Yesterday I saw this 2016 video where two sound designers react and explain some of the world’s most recognizable sounds. Exactly a day before I had shown some of these sounds to some product design students and it is quite amazing how we are all so tuned into these auditory interfaces.
At some point on the vídeo, about the Marimba iPhone ring, they mention some research made in Bell Labs about the best parameters for a ring tone.
Looking for a bit more info, I found this article about this ringtone, and it says:
“Scientists at Bell Laboratories, Human Factors Research Lab performed numerous studies on ringers, from buzzers to thumpers. They studied tonal quality and duration along with the decibel levels needed for the brain to recognized the call alert. They even tested the Grandpa to the iPhone “old phone” ringtone. In 1956, 300 research subjects in Crystal Lake, Illinois found the “musical tone ringer” to be “pleasant,” but took most test subjects over a week or so to get accustomed to it. However, when pressed, a majority of test subjects wanted the old bell ringer back. Not much has changed since from the days of the early Human Factors research, the brain still works the same, but the technology obviously allows for more finite control of the sounds a ringtone creates.
Ideally, a ring tone should register very clearly and distinctively in the audio range that is central to human hearing, from about 2 to 4 KHz, with a Dynamic range (quietest to loudest) of about 96 dB. Even though this audio range is quite crowded with a lot of sound, it is also precisely where most spoken languages carry a majority of phoneme distinction, and thus, we have evolved a relatively high level of sound discrimination central to this audio range.
For a ringtone to be decoded ideally by the brain, the timbre of the audio envelope ideally should pulse to a full dynamic range to nearly no sound with-in a 3 – 5 second cycle (Bell Labs Research). The relative amplitudes of the various harmonics primarily determine the timbre of instruments and sounds, though onset transients, formants, noises, and inharmonicities also play a role.“
I don’t know much about music. Never had serious music formation, I have real trouble understanding some things. This means I never seriously reflected on many things I take for granted, like music notation.
I am reading “How music works” by David Byrne for several months now. It is not super engaging, but I am enjoying it immensly as I am learning a lot about music.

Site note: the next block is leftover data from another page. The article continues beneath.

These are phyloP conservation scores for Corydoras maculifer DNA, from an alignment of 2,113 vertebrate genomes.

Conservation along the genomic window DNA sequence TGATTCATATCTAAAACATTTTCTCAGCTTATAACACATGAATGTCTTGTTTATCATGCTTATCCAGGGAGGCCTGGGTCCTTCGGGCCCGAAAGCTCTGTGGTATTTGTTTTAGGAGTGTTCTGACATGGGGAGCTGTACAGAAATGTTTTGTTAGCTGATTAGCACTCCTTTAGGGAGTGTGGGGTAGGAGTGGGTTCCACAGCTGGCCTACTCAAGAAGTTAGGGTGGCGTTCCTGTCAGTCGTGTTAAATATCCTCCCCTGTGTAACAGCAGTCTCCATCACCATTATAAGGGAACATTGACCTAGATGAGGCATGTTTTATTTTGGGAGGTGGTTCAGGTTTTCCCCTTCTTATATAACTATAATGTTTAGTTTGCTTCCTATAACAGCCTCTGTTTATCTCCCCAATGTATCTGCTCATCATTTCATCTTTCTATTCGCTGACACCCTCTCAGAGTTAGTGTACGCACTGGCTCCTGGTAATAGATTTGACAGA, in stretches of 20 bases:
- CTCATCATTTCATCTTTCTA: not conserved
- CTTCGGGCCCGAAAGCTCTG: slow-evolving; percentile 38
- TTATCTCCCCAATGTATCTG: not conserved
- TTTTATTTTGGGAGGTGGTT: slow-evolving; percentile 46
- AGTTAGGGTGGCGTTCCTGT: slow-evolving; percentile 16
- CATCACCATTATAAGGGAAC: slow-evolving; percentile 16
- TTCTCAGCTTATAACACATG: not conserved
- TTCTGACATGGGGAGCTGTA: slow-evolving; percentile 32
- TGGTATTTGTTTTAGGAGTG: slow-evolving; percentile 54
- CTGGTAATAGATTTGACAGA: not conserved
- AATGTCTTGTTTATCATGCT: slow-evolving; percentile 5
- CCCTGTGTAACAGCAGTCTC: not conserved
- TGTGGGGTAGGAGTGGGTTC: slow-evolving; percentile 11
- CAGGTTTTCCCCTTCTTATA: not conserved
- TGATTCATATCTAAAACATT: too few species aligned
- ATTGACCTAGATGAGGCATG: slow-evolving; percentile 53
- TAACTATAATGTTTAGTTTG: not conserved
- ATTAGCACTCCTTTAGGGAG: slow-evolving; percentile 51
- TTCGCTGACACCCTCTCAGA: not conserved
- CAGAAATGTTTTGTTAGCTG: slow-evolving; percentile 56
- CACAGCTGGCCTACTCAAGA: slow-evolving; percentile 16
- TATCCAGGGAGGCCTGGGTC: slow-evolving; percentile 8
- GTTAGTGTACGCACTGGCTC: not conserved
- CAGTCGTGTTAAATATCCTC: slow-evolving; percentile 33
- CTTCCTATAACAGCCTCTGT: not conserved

He speaks about the music notation we use in the west and how much room for interpretation does it leave. I knew there were different notations, but I don’t really know what are the pros and cons of each – still don’t.
He spoke about Iannis Xenakis and how he wrote his pieces and I was really impressed. He made all these lines and connections, and how each should behave in relation to another, and took so much space to do so! I am pro conventions, but to see someone doing things unconventionally is so refreshing! I loved this.
Yesterday one of my favourite podcasts 99% Invisible (99pi.org) made a short story about my research topic, Alarm Design, with professor Judy Edworthy. Very cool! You can listen to it here, start on 11 minutes.
My main research focus are the audio warning signals used in healthcare. Being a big fan of Monty Pyhton, I was surprised when I heard they had a satire on health equipment, particularly about the machine that goes ping!
This is a great introduction to the subject!
Pätynen, J., & Lokki, T. (2016). Concert halls with strong and lateral sound increase the emotional impact of orchestra music. The Journal of the Acoustical Society of America, 139(3), 1214-1224.
After several studies and hypothesis, the following experiments were made using skin conductance as an objective measure of arousal or emotional impact. This is interesting to correlate with the previous findings – and something i might be able to do soon.
For the listening tests 28 subjects were chosen. They were either music consumers or music professionals.
In the first experiment, they’ve listened to stimuli the following way:
Pilot signal + 15s Silence + 12 Stimuli (each with 15s Silence)
In the second experiment, participants made paired comparisons between two stimuli, and they had to choose the one that produced a higher overall impact on “you”. Impact was described as thrilling, intense, impressing or positively striking. Again, participants could jump seamlessly between stimuli to make the comparison.
Connecting the results with he plants from the rated concert-halls, it was possible to define the following conclusions:
– Halls with rectangular typology have a more impressive sound (because more sounds reverberate from the lateral directions);
– Positions closer to the orchestra were found to elicit stronger emotional responses.